By now, we have decided that we wont be having lunch at this particular establishment. The wind outside seems to have raised it’s game in the time that we’ve been talking and Jo is keen to get out there and remind me of what I left behind when I relocated. I’m not so keen of course! I don’t appreciate the wind at the best of times- it makes my eyes leak. When that wind is carrying a tonne of superfine sharp sand, it’s even less appealing.

We put on our coats, pay for the average coffees and leave the restaurant with a tirade of ‘dirty’ looks from the young waitress who didn’t appreciate us being there in the first place. We are taking a short walk to the end of Broadstairs harbour wall. Several ‘hoodied’ Seagulls approach us in the expectation that we will throw them some scraps; I don’t dare to shoo them away.

“You referred to your graphic design experience earlier Jo. How’s business going these days?” Jo took a life-changing decision to return to full-time education several years ago and embarked upon a Media Studies course at Canterbury Christ Church University. She has since become a freelance Web-Designer and does quite well for herself.

“It’s going well. I run a few sites of my own, for various things, which allow me to experiment and try new things – then I can pass that experience on to my client’s. I have to admit though, as much as I enjoy web design, I’ve recently been turning work down in favour of spending more time doing graphic design. I’m currently sub-contracting for a company that produces CD’s of graphics; I’m in the middle of making my first CD. My own trademark has recently been applied for, which means I’ll be doing it under my own label, which I’m really excited about.”
“So your decision to return to education was a good one then?”
“I did that when I was thirty years old- that was such a dangerous age for me! Talk about crisis! I could have ended up doing anything! I’m concerned now because I turn forty soon. I wonder what I’ll hit everyone with then! But yes, the decision to go off to Uni’ was the best thing I’ve ever done. It really opened my eyes, design wise, and my confidence really grew. I hadn’t realised how narrow-minded I’d become.”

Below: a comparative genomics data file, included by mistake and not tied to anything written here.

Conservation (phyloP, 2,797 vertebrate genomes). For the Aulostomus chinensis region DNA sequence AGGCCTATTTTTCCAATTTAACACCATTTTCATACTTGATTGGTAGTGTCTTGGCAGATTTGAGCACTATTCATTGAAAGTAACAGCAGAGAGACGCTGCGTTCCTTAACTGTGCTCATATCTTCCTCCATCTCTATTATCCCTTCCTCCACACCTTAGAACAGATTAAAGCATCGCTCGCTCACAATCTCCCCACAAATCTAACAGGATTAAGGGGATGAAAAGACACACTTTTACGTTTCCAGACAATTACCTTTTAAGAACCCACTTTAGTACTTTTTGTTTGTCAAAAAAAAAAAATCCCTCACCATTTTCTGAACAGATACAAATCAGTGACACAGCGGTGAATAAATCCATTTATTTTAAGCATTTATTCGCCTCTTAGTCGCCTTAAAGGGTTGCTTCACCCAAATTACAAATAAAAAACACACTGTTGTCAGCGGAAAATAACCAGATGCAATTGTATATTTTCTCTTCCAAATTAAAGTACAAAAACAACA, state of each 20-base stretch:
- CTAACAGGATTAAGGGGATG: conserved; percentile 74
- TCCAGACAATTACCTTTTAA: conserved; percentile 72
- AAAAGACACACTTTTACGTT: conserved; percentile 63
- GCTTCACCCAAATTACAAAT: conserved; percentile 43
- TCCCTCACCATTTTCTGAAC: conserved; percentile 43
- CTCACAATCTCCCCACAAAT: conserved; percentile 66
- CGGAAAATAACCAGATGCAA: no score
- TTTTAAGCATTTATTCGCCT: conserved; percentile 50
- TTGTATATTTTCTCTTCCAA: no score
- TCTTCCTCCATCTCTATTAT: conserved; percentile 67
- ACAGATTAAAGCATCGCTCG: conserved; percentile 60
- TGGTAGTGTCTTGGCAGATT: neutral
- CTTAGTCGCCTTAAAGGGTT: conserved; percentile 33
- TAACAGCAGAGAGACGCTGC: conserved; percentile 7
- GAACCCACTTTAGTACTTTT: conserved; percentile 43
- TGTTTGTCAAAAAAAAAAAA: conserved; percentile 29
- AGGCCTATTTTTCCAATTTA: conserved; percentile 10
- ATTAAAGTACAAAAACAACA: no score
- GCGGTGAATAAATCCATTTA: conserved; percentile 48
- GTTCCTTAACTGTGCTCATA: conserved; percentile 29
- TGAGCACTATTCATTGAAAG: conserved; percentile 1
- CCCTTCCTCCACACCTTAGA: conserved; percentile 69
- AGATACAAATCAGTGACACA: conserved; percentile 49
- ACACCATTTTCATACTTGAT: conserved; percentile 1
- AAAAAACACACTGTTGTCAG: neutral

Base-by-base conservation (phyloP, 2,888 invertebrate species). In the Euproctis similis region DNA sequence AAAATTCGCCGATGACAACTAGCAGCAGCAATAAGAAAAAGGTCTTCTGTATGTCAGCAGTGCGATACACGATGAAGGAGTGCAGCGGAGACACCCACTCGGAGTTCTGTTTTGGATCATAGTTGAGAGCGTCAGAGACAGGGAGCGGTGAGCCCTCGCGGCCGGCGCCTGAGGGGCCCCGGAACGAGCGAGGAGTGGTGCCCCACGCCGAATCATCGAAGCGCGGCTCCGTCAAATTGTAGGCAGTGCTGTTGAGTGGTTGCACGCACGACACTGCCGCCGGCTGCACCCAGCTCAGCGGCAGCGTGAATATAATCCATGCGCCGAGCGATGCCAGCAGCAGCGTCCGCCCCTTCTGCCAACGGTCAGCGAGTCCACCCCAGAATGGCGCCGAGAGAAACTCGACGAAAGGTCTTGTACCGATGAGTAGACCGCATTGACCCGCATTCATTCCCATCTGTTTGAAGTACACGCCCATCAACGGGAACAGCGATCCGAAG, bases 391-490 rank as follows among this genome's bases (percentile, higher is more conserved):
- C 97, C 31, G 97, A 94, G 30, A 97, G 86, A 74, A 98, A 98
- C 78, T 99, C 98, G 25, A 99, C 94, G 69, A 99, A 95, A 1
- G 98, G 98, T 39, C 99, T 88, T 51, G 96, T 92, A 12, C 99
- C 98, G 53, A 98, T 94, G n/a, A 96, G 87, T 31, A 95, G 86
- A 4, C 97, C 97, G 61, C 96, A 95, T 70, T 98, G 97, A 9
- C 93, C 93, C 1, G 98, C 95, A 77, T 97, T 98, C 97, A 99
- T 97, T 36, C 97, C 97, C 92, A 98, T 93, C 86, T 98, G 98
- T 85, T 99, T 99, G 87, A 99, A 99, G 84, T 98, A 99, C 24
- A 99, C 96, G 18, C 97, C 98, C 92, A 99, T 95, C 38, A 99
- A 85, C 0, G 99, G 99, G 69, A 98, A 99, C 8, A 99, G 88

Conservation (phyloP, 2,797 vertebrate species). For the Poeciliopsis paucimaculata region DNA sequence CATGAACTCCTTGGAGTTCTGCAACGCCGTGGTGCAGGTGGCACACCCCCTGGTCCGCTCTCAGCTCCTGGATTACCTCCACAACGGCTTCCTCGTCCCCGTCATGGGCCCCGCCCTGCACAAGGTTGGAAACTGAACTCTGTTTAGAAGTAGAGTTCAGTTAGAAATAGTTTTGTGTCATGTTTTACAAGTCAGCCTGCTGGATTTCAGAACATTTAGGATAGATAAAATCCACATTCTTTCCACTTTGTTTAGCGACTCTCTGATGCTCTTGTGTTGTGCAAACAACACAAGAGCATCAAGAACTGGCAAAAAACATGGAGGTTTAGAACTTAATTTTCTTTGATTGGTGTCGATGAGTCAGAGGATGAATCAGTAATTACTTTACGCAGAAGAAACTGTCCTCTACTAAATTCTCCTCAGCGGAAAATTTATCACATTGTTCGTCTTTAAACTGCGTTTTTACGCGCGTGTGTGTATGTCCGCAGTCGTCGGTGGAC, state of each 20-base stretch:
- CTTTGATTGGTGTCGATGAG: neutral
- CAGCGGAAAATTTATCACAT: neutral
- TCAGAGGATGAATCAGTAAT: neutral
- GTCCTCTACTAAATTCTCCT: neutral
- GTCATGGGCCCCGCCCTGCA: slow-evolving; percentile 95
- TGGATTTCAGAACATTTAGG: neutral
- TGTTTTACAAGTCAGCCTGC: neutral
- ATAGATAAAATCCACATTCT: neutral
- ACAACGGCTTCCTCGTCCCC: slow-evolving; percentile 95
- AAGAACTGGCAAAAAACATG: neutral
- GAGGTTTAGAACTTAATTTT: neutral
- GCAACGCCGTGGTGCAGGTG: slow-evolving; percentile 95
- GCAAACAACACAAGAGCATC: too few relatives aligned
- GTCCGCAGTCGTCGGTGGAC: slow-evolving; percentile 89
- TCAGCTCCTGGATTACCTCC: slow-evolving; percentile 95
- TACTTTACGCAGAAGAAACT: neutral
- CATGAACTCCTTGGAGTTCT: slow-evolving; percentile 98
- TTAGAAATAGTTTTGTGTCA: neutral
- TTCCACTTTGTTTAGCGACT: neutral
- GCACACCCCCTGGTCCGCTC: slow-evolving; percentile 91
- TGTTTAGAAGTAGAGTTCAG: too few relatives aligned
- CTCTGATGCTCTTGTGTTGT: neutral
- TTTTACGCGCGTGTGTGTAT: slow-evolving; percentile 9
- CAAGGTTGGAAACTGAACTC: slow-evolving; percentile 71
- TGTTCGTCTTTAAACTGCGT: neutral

“How do you mean, narrow-minded?”
“I mean I was in my own little, insulated world, with no real feeling of what else was going on out there and no real desire to know. Going to Uni’ opened doors in my mind, so to speak. I learned the why and how of design, the theory behind it. Although it all made perfect sense, it’s not something that I am aware of filtering into my photography. I don’t take a photo once I’ve worked out if it complies with the ‘rule of thirds’. I take a photo because something inspires me to, because I am blown away by an image. Technical theory stuff doesn’t come into it for me, I’ve got to feel the image.”

The wind is really howling across Viking Bay and hitting me straight in the face. My eyes are watering and I’m grateful for my scarf, although that wont protect me from the spray that is easily clearing the wall of the harbour. I notice that we are the only people here. Everyone else must be in that restaurant watching us. Mediocre coffee seems like an interesting proposition after all. We stop at the end of the harbour wall and stand at the railings. I receive an instruction…

“Look at that Craig.” Jo points with her right hand at the sea, forcing me to look into the wind. I oblige, somewhat reluctantly. “The sea is ferocious; the waves are rolling in incessantly crashing into the harbour wall and drenching us in waterfalls of salty water. The mere sight of those dark heavy clouds that have appeared in the last hour, coupled with this biting wind and our drenched faces urges you to back away.”
It does…it really does.

“It’s like the sea is tempting us to get closer to see it’s beauty; close enough that it’ll grab hold and sweep us away.”

Right on cue, a large wave breaks against the harbour wall, sending icy cold spray up to us.

“But look, can you see that?” She points again to a small dot in the waves, outside the harbour walls. “In the midst of this chaos is a lone surfer, sitting on his board, silently willing the waves to get larger, more powerful; waiting for the big wave that will take him into the bay. He’s insignificant in the power of this whole picture in front of us; insignificant in the midst of nature. This is something worth capturing.”

I return to my car soon after our discussion at the harbour wall, having said goodbye to my cousin and promising to keep in touch more regularly. It was good to see her again- she remains true to herself in way I can only admire.

I sit there for a moment, contemplating Jo’s rather poetic words. Her suggestion that the full force of nature makes us insignificant is quite true and it’s worth remembering every now and then. Engaging with a bad tempered sea, even from the apparent safety of the harbour wall, is a sobering, cleansing experience- like an enema for the brain. It flushes away the detritus of everyday life, bleaching out the stresses and worries so that you can restart your thought processes. It’s worth doing as regularly as possible- even if it does make your eyes leak…

Solitude, insignificance & battery hens- An interview with Jo Tammaro


Joined March 2009

  • Artist

Artist's Description

This is an article extracted from the forthcoming Spring issue of ‘The Bullet’ an on-line art magazine, published by UK-based art-promotions company Ovenden Contemporary.

Ovenden Contemporary founder interviews one of his photographer members, Jo Tammaro, who also happens to be his cousin.

See for more details.